2011/10/24

Parlez-vous De Crevettes Bleues?

Stormy weekends have kept us off the water. We consoled ourselves with food. Yesterday, I took Kimie to lunch at a new restaurant in town. The food (Japanese style) was OK but we missed Mama's Kitchen.

Then, in the afternoon, we received a cold package delivered to our door. It was from our friend who runs a ryokan hotel to our north. A box of Pacific blue prawns (called Tenshi no Ebi - angel prawn - in Japan) from New Caledonia, a bottle of sweet red pepper sauce, and wonton sheets to wrap around the meat and fry in sesame oil.

Photobucket


We'd never tried blue prawns before, so Kimie prepared some for dinner. So many ways to cook them - pan fried, tempura, wonton, sashimi, soup.... Kimie kept it simple and pan fried some with mizuna (a leafy green vegetable) garlic, salt and pepper.

Photobucket

Before cooking, they look silvery blue. She saved the heads for later.

I didn't get a picture of the cooked prawns - we were too busy eating them. They were so flavorful - the best prawns I've ever tasted - with an excellent texture. New Caledonia has been farming blue prawns for decades now. Their local species were not adaptable to aquaculture, so they brought in this one from Mexico. Unlike many farmed "fish", these prawns are not fed land animal by-products, hormones, coloring or antibiotics. They are raised in a way that does not harm the surrounding mangrove forests.

The Pacific blue prawns are grown on Pacific islands. New Caledonia is one place, Fiji is another. Development work is being done in Hawaii. Other than the superior flavor, the water that is used on island farms is free of viruses. Polluted water can be a big problem for prawns grown in some other countries.

Today, we had the heads in our ramen (noodle soup). The wonderful prawn flavor was infused into the ramen. I did manage to take a picture this time. The prawn heads turned an otherwise ordinary dish into a savory delight.

Photobucket


Délicieux!

2011/10/16

Japanese Women Are Burning Their Bras!

It's true. In recent years Japanese women have begun burning their bras.

This isn't a feminist protest, this an ecologically more responsible (and private) way of disposing of old bras.

In Japan, burnable garbage is placed into translucent plastic bags which in turn are put into neighborhood wire bins for collection so that non-burnables (which are handled separately) erroneously mixed in with burnables can be spotted before creating a problem in the system.

Unfortunately, that means personal items such as undergarments may be visible before the bag is collected. Many women are embarrassed by the thought of their bras being seen by others or even snatched by a pervert, and so cut them up into small pieces - not easy as many of them contain wires.

From this

In the last few years major underwear makers in Japan started programs to recycle such items and they offer opaque bags for women to use with the recycling program. And instead of just being incinerated, the bras are recycled into what industry calls RPF - "refuse paper and plastic fuel".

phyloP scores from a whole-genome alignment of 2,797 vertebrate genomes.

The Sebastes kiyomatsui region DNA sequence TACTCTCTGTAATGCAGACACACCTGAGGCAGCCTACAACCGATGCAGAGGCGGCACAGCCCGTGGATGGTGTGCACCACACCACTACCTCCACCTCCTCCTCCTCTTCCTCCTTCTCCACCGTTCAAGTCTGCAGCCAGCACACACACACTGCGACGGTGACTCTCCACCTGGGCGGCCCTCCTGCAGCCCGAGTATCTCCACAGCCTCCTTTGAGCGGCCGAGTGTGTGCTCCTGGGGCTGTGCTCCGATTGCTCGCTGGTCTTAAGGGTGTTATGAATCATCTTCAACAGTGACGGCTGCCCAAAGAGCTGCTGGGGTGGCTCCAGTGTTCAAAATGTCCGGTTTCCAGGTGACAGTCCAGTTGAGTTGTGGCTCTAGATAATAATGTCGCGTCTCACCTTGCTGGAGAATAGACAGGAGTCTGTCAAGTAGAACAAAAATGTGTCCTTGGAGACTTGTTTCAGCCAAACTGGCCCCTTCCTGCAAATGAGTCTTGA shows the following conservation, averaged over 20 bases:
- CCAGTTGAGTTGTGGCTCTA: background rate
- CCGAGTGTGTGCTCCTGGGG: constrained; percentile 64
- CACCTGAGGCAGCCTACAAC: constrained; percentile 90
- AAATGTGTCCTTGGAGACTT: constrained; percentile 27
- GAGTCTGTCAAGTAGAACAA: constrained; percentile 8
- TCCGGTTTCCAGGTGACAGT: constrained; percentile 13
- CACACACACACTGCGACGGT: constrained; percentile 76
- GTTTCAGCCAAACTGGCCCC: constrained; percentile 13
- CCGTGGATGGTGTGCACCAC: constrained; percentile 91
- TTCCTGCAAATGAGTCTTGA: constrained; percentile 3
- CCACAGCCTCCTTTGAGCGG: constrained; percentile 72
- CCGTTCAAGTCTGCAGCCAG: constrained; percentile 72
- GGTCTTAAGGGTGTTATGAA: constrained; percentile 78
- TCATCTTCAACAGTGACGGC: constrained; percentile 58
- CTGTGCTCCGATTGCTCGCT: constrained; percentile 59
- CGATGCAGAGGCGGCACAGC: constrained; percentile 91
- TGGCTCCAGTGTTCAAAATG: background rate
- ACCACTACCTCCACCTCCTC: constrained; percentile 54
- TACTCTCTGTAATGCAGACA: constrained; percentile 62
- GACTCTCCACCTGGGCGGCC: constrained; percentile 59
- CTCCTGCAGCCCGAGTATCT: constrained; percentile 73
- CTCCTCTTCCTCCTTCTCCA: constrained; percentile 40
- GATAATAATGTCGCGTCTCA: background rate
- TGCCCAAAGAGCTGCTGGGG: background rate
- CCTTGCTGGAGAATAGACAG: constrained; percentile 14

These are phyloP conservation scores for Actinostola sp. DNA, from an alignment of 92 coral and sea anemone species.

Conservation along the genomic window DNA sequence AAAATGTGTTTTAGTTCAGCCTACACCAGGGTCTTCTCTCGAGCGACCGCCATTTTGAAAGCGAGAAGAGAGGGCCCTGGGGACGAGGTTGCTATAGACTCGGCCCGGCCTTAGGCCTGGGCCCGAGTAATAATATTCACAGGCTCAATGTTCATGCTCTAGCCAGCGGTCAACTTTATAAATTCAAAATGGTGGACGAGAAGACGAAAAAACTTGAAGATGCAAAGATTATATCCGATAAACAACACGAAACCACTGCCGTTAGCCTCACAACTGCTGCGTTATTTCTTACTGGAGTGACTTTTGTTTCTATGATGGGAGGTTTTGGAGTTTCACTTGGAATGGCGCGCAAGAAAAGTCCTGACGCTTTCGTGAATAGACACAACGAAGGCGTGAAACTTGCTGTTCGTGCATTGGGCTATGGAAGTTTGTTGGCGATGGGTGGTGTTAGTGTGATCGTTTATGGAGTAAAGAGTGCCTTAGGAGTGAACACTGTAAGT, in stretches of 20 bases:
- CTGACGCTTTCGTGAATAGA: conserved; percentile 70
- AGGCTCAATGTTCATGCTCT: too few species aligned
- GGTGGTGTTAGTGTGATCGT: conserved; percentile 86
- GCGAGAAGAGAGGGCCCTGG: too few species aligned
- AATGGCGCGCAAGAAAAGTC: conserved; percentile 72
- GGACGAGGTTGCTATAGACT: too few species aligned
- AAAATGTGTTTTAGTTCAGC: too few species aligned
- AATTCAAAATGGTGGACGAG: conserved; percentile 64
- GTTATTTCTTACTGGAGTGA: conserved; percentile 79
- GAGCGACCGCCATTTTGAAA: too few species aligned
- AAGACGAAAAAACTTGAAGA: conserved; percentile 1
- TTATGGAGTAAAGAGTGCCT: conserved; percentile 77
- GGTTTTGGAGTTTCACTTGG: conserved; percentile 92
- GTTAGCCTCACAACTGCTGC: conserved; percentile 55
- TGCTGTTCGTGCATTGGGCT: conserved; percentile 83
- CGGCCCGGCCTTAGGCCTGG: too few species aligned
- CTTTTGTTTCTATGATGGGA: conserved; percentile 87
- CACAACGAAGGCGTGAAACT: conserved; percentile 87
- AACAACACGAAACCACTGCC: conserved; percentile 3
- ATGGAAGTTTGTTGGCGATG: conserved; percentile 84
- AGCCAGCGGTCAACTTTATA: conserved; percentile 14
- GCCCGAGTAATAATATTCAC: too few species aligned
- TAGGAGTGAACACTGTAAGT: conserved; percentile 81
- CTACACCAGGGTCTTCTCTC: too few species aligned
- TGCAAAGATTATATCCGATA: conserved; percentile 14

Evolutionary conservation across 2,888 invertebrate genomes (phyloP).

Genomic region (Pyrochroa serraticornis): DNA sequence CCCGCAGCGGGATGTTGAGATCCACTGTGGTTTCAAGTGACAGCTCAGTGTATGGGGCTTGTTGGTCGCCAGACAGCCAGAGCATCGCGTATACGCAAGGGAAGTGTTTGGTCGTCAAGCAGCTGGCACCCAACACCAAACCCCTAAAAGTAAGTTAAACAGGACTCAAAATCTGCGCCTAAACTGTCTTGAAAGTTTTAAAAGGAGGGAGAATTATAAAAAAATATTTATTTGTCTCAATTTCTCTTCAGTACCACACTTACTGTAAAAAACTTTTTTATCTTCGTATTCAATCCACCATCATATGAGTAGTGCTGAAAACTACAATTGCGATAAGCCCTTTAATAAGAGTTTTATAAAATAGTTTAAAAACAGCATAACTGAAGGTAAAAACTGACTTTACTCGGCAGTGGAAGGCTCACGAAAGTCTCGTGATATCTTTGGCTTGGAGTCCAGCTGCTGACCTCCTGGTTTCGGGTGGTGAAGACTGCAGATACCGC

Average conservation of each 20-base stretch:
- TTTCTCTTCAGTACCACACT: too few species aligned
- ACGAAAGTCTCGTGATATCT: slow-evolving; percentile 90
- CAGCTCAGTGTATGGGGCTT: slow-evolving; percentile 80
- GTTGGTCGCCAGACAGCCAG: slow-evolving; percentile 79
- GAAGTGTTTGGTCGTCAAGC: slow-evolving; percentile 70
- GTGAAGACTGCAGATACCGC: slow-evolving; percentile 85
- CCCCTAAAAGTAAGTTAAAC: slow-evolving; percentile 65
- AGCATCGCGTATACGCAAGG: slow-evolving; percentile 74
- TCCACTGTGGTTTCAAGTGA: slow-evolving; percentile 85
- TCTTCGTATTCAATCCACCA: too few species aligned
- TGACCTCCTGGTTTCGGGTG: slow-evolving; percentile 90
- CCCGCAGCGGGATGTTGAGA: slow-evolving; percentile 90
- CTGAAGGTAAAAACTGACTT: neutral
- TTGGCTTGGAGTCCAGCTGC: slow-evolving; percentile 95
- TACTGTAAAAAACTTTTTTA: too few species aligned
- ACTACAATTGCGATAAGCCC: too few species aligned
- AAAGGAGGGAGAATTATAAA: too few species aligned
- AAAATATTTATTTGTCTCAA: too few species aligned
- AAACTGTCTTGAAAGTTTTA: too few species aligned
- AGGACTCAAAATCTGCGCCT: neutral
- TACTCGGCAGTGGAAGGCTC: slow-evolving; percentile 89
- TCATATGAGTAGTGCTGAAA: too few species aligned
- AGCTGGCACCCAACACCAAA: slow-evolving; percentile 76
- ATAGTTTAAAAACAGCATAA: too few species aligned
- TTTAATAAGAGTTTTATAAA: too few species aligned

to this.

The fuel is burned in boilers and power generation plants. It is a fraction the cost of coal, burns more cleanly, and produces less carbon dioxide. There is such a growing demand for RPF that one company is expanding their bra collecting efforts to Taiwan.

So, two um.. thumbs up for burning your bras, ladies... after you're done wearing them, of course.

source: Recycling bras kills two birds with one stone - Kyodo News

2011/10/12

Full Moon At Hinuma

Tonight (October 12 in Japan) there is a full moon. It will be a "Hunter's Moon" - the farthest, and thus smallest, full Moon of the year. I hope the weather cooperates so that we can view it.

I was surprised to come across this woodblock print of a full moon over Lake Hinuma (1946) by Hasui Kawase 川瀬 巴水 (1883-1957):


I had no idea that Lake Hinuma, where we spend so many days sailing each year, was ever the subject of a woodblock print - let alone by such a famous artist. Kawase was one of the most prolific Japanese artists of the early 20th century. In all, he produced 600 landscape prints, but also other works. Unfortunately, most of his early wood blocks were destroyed in the Great Kanto Earthquake of 1923.

He was part of the "shin hanga" (new print) movement. Unlike Edo Period woodblock artists who designed, cut the blocks, and printed their own art, shin hanga artists split the tasks between artist, wood cutter, and printer, and gave credit to each for their contribution to the finished product. Shin hanga artists also worked to create more limited edition pieces which were not to be mass produced like the famous ukiyo-e pieces were.

Kawase's subjects were mostly landscapes, and the places he chose to depict were not famous places in Tokyo and evirons, but rather picturesque rural areas which still had the appeal of being more natural and undeveloped parts of a rapidly changing Japan. He traveled far and wide and sketched his impressions, returning to Tokyo to create the resulting prints.

Well, I must say that it is those same characteristics (more natural and less developed) which led me to settle in Ibaraki and to choose Lake Hinuma as home for our sailboat Bluesette. Full Moon At Hinuma captures well the serenity we find there.

Enjoy the moon.